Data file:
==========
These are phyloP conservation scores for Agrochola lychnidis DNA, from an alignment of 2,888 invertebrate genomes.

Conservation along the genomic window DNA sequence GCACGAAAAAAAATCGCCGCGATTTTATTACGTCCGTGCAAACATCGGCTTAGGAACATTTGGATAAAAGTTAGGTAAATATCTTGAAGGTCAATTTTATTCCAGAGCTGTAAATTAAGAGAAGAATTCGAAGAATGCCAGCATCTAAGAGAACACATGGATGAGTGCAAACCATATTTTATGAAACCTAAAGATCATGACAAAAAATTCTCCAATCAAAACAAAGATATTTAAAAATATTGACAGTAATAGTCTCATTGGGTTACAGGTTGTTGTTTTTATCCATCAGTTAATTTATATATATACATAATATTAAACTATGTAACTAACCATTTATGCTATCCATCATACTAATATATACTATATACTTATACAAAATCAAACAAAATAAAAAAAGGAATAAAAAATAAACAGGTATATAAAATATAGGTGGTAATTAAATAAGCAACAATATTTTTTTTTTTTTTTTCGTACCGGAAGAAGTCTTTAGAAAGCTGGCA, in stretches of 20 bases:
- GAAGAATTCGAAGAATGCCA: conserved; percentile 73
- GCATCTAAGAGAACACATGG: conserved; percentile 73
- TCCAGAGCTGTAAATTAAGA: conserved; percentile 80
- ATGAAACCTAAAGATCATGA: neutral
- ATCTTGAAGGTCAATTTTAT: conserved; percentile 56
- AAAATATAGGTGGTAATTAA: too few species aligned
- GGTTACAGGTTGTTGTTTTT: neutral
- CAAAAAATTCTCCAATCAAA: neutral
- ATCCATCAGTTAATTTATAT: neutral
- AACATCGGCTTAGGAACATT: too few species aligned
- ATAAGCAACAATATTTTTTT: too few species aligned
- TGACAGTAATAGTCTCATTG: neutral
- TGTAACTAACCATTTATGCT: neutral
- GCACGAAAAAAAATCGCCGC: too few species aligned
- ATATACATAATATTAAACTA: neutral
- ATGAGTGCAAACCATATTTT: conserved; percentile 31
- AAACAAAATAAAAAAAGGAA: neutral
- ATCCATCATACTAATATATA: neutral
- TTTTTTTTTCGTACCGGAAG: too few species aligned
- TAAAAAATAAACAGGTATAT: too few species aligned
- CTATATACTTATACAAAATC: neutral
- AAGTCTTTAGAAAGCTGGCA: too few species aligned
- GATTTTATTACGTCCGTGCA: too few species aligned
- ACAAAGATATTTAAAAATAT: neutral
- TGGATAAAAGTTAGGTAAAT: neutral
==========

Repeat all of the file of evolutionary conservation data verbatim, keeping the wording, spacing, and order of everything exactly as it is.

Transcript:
These are phyloP conservation scores for Agrochola lychnidis DNA, from an alignment of 2,888 invertebrate genomes.

Conservation along the genomic window DNA sequence GCACGAAAAAAAATCGCCGCGATTTTATTACGTCCGTGCAAACATCGGCTTAGGAACATTTGGATAAAAGTTAGGTAAATATCTTGAAGGTCAATTTTATTCCAGAGCTGTAAATTAAGAGAAGAATTCGAAGAATGCCAGCATCTAAGAGAACACATGGATGAGTGCAAACCATATTTTATGAAACCTAAAGATCATGACAAAAAATTCTCCAATCAAAACAAAGATATTTAAAAATATTGACAGTAATAGTCTCATTGGGTTACAGGTTGTTGTTTTTATCCATCAGTTAATTTATATATATACATAATATTAAACTATGTAACTAACCATTTATGCTATCCATCATACTAATATATACTATATACTTATACAAAATCAAACAAAATAAAAAAAGGAATAAAAAATAAACAGGTATATAAAATATAGGTGGTAATTAAATAAGCAACAATATTTTTTTTTTTTTTTTCGTACCGGAAGAAGTCTTTAGAAAGCTGGCA, in stretches of 20 bases:
- GAAGAATTCGAAGAATGCCA: conserved; percentile 73
- GCATCTAAGAGAACACATGG: conserved; percentile 73
- TCCAGAGCTGTAAATTAAGA: conserved; percentile 80
- ATGAAACCTAAAGATCATGA: neutral
- ATCTTGAAGGTCAATTTTAT: conserved; percentile 56
- AAAATATAGGTGGTAATTAA: too few species aligned
- GGTTACAGGTTGTTGTTTTT: neutral
- CAAAAAATTCTCCAATCAAA: neutral
- ATCCATCAGTTAATTTATAT: neutral
- AACATCGGCTTAGGAACATT: too few species aligned
- ATAAGCAACAATATTTTTTT: too few species aligned
- TGACAGTAATAGTCTCATTG: neutral
- TGTAACTAACCATTTATGCT: neutral
- GCACGAAAAAAAATCGCCGC: too few species aligned
- ATATACATAATATTAAACTA: neutral
- ATGAGTGCAAACCATATTTT: conserved; percentile 31
- AAACAAAATAAAAAAAGGAA: neutral
- ATCCATCATACTAATATATA: neutral
- TTTTTTTTTCGTACCGGAAG: too few species aligned
- TAAAAAATAAACAGGTATAT: too few species aligned
- CTATATACTTATACAAAATC: neutral
- AAGTCTTTAGAAAGCTGGCA: too few species aligned
- GATTTTATTACGTCCGTGCA: too few species aligned
- ACAAAGATATTTAAAAATAT: neutral
- TGGATAAAAGTTAGGTAAAT: neutral